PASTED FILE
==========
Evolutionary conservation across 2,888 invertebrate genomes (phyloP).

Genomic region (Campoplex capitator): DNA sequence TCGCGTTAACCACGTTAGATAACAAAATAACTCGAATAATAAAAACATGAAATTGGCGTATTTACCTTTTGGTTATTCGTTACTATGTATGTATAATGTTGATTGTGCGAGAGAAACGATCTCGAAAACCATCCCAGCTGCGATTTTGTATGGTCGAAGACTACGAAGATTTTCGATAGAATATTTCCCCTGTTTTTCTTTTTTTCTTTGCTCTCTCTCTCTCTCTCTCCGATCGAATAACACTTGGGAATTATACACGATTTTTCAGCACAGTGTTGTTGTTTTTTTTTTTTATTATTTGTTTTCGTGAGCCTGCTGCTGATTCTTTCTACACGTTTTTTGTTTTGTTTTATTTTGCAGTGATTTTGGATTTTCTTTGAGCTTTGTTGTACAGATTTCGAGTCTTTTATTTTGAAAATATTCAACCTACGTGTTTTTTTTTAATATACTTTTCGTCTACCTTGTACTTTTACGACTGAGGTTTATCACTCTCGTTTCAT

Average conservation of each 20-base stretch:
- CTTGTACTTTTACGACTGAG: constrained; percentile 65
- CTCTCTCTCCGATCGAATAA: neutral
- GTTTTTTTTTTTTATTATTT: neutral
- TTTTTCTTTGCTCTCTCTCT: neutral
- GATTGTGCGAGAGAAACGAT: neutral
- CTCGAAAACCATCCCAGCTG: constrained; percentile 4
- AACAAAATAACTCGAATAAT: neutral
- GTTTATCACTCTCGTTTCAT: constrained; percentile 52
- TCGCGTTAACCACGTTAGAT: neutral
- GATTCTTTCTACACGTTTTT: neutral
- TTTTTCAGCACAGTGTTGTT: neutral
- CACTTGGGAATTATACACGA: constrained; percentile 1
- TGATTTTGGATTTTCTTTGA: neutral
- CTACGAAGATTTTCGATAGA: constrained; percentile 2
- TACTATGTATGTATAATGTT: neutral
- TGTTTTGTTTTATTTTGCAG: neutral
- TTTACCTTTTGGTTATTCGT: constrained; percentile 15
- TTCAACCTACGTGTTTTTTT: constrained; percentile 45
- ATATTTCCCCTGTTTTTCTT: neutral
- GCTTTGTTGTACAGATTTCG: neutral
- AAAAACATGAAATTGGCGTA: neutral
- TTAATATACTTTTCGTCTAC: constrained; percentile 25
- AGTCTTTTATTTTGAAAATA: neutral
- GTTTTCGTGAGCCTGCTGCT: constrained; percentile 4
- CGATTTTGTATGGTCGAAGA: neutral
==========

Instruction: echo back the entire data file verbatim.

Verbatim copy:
Evolutionary conservation across 2,888 invertebrate genomes (phyloP).

Genomic region (Campoplex capitator): DNA sequence TCGCGTTAACCACGTTAGATAACAAAATAACTCGAATAATAAAAACATGAAATTGGCGTATTTACCTTTTGGTTATTCGTTACTATGTATGTATAATGTTGATTGTGCGAGAGAAACGATCTCGAAAACCATCCCAGCTGCGATTTTGTATGGTCGAAGACTACGAAGATTTTCGATAGAATATTTCCCCTGTTTTTCTTTTTTTCTTTGCTCTCTCTCTCTCTCTCTCCGATCGAATAACACTTGGGAATTATACACGATTTTTCAGCACAGTGTTGTTGTTTTTTTTTTTTATTATTTGTTTTCGTGAGCCTGCTGCTGATTCTTTCTACACGTTTTTTGTTTTGTTTTATTTTGCAGTGATTTTGGATTTTCTTTGAGCTTTGTTGTACAGATTTCGAGTCTTTTATTTTGAAAATATTCAACCTACGTGTTTTTTTTTAATATACTTTTCGTCTACCTTGTACTTTTACGACTGAGGTTTATCACTCTCGTTTCAT

Average conservation of each 20-base stretch:
- CTTGTACTTTTACGACTGAG: constrained; percentile 65
- CTCTCTCTCCGATCGAATAA: neutral
- GTTTTTTTTTTTTATTATTT: neutral
- TTTTTCTTTGCTCTCTCTCT: neutral
- GATTGTGCGAGAGAAACGAT: neutral
- CTCGAAAACCATCCCAGCTG: constrained; percentile 4
- AACAAAATAACTCGAATAAT: neutral
- GTTTATCACTCTCGTTTCAT: constrained; percentile 52
- TCGCGTTAACCACGTTAGAT: neutral
- GATTCTTTCTACACGTTTTT: neutral
- TTTTTCAGCACAGTGTTGTT: neutral
- CACTTGGGAATTATACACGA: constrained; percentile 1
- TGATTTTGGATTTTCTTTGA: neutral
- CTACGAAGATTTTCGATAGA: constrained; percentile 2
- TACTATGTATGTATAATGTT: neutral
- TGTTTTGTTTTATTTTGCAG: neutral
- TTTACCTTTTGGTTATTCGT: constrained; percentile 15
- TTCAACCTACGTGTTTTTTT: constrained; percentile 45
- ATATTTCCCCTGTTTTTCTT: neutral
- GCTTTGTTGTACAGATTTCG: neutral
- AAAAACATGAAATTGGCGTA: neutral
- TTAATATACTTTTCGTCTAC: constrained; percentile 25
- AGTCTTTTATTTTGAAAATA: neutral
- GTTTTCGTGAGCCTGCTGCT: constrained; percentile 4
- CGATTTTGTATGGTCGAAGA: neutral